The chemical dissolution of dental tissue can be caused by acid that is extrinsic, coming from items that are ingested, such as acidic food and beverages; or intrinsic, coming from hydrochloric acid produced by the parietal cells in the stomach. Hydrochloric acid can have a pH as low as 1, so its destructive capabilities are especially severe, and significantly more so than dietary acid.16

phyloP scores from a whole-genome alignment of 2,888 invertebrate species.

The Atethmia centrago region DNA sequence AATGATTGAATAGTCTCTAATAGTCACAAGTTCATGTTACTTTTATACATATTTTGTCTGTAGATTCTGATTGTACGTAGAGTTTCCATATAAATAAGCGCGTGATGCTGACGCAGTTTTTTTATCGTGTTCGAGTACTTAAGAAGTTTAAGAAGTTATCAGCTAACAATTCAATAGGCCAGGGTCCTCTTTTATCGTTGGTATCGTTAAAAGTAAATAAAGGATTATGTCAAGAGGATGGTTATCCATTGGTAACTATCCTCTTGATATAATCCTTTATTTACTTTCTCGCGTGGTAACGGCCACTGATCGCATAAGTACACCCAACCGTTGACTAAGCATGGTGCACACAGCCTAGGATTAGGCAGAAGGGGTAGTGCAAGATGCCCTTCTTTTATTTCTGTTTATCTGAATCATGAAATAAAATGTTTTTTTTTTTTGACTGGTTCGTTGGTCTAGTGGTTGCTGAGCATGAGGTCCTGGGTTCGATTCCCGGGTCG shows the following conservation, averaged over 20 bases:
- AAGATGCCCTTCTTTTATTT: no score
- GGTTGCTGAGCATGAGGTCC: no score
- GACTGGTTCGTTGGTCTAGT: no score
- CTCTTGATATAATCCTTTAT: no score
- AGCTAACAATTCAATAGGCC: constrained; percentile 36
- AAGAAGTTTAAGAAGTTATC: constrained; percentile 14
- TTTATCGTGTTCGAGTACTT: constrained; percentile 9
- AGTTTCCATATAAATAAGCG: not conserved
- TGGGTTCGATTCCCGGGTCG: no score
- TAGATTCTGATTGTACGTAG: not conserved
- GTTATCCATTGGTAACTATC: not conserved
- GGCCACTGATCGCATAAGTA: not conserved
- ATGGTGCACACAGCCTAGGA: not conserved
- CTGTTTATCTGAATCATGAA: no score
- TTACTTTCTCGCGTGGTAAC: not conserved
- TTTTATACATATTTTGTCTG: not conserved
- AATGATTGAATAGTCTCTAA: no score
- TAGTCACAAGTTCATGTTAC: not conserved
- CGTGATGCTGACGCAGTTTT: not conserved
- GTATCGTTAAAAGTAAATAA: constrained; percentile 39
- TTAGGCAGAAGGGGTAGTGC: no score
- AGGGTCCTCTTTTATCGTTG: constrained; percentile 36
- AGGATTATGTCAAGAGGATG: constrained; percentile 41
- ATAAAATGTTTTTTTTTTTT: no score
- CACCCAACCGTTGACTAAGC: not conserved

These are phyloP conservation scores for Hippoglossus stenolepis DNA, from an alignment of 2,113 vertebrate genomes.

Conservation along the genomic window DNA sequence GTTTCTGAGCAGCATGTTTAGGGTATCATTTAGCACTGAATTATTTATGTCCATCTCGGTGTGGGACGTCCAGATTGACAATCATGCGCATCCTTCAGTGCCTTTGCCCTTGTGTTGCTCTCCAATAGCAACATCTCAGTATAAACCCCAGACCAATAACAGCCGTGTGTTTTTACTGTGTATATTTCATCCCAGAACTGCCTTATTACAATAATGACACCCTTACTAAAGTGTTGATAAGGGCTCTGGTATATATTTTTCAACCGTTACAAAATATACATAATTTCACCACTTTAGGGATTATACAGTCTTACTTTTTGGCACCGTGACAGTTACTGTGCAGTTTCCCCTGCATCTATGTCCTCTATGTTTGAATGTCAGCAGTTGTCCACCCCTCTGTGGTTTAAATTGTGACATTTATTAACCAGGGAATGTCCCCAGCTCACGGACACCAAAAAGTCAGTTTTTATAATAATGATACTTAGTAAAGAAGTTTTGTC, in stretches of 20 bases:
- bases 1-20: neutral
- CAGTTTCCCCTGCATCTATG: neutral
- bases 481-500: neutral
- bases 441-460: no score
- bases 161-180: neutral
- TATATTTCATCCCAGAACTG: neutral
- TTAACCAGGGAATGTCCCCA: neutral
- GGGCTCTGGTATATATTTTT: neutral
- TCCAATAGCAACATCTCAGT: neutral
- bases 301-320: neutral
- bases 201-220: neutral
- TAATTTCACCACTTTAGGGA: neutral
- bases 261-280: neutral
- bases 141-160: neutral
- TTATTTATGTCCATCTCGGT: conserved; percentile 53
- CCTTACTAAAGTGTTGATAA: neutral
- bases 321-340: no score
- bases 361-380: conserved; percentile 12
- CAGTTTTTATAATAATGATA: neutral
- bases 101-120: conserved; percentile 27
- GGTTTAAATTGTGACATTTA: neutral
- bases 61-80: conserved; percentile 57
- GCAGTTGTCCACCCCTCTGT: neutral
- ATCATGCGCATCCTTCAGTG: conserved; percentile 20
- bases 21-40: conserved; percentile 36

However, regardless of the origin of the acid, the effect is the same: a low pH environment in the oral cavity. The initial reaction is that enamel first undergoes softening, the loss of mineral from a layer extending a few micrometers below the surface. As softening progresses over time, dissolution can completely remove portions of enamel, or the whole enamel layer, exposing the dentin underneath. When dentin is exposed to acid, first there is dissolution at the junction of the peritubular and intertubular dentin. Next, there is loss of the peritubular dentin and widening of the tubule lumina. Finally, there is formation of a demineralized collagenous mix that provides some protection of the underlying tissue. However, this layer is also vulnerable to damage and can ultimately be eroded away as well.17
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